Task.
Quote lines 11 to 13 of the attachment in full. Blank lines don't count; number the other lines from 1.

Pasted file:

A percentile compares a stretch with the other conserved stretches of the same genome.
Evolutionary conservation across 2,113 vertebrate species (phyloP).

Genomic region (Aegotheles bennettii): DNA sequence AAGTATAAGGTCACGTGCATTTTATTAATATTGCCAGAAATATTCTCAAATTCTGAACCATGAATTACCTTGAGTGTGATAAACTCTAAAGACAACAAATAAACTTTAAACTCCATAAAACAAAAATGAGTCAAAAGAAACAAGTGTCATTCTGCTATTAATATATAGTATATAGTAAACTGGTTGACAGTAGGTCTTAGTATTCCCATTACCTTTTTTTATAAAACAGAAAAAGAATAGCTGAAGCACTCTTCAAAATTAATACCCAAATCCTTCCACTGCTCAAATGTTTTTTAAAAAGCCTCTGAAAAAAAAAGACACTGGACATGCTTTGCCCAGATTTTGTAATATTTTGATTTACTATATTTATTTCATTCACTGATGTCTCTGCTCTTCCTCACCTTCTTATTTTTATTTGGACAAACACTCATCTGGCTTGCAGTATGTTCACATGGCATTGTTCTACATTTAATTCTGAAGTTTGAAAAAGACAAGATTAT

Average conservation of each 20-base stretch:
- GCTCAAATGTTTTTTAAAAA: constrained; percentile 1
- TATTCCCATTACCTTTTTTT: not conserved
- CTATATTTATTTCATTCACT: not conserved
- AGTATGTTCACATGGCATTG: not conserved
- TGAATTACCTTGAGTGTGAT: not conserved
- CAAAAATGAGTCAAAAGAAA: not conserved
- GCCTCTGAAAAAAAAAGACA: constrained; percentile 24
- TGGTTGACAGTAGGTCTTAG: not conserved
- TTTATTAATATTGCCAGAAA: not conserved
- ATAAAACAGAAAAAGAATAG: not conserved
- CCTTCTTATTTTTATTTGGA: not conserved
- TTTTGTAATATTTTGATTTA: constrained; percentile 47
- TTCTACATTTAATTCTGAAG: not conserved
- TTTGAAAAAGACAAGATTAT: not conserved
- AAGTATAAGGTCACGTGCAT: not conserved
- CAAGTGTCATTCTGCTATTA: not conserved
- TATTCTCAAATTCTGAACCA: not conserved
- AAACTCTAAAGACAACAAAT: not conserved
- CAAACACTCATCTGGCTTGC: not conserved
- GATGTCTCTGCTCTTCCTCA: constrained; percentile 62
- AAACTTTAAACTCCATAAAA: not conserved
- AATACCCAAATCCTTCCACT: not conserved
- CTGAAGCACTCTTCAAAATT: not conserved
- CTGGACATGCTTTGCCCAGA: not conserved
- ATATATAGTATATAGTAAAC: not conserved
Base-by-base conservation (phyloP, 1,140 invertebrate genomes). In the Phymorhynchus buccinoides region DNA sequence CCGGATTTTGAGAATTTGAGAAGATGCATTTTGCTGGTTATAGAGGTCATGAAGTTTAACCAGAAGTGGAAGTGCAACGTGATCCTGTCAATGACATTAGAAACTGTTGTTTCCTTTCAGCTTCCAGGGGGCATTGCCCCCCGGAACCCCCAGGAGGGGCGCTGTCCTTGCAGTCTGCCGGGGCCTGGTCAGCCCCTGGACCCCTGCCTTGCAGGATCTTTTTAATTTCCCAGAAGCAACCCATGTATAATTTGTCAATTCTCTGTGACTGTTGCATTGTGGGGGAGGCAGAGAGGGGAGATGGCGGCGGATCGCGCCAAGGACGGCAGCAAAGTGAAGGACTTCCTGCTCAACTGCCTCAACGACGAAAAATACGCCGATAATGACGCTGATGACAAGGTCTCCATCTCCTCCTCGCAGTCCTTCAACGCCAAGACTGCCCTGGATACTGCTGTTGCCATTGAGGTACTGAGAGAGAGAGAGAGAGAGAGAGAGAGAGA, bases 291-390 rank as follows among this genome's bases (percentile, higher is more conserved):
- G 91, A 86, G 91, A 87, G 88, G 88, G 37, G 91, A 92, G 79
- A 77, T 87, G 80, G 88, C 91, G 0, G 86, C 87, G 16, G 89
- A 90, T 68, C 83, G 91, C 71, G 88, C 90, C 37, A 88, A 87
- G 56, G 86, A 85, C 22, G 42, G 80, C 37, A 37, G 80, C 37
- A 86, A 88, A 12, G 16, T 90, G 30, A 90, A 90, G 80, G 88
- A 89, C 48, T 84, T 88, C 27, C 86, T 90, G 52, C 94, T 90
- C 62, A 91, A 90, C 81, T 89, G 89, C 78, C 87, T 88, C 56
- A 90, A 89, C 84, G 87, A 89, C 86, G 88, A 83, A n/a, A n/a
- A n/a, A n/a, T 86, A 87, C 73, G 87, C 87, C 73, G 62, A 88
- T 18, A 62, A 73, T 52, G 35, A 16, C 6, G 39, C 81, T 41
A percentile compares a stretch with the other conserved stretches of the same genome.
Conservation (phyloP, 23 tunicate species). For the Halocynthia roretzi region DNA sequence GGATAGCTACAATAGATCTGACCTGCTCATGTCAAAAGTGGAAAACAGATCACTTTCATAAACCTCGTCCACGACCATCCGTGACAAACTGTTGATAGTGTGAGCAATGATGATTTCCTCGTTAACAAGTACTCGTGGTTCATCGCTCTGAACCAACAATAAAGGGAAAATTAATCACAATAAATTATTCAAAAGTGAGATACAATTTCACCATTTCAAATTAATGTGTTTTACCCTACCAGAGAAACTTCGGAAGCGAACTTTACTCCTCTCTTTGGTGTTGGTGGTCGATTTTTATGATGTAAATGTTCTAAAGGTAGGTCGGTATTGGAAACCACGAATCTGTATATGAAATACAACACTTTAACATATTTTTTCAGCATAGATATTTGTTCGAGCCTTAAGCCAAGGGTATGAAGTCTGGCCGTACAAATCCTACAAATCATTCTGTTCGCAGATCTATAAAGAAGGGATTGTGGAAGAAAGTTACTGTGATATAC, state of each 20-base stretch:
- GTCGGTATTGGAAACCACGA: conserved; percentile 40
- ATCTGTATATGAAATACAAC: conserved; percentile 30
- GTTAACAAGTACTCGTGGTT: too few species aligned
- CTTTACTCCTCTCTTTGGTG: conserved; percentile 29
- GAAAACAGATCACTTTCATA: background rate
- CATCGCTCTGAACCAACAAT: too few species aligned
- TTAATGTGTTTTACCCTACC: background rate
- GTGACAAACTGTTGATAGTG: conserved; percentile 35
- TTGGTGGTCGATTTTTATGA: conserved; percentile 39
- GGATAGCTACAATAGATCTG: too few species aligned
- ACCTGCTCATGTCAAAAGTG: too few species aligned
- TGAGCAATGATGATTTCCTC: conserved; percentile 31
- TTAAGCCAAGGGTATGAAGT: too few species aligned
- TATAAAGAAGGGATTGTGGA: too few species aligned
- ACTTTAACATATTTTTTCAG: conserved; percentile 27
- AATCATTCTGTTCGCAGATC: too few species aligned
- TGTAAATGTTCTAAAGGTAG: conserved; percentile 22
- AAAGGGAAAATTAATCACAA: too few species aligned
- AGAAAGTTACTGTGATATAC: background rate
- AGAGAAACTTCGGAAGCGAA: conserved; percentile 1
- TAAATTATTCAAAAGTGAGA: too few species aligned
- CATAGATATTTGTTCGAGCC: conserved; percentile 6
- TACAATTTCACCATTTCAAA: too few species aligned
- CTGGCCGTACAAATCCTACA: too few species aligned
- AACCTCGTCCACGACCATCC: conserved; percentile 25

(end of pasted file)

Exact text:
- GCCTCTGAAAAAAAAAGACA: constrained; percentile 24
- TGGTTGACAGTAGGTCTTAG: not conserved
- TTTATTAATATTGCCAGAAA: not conserved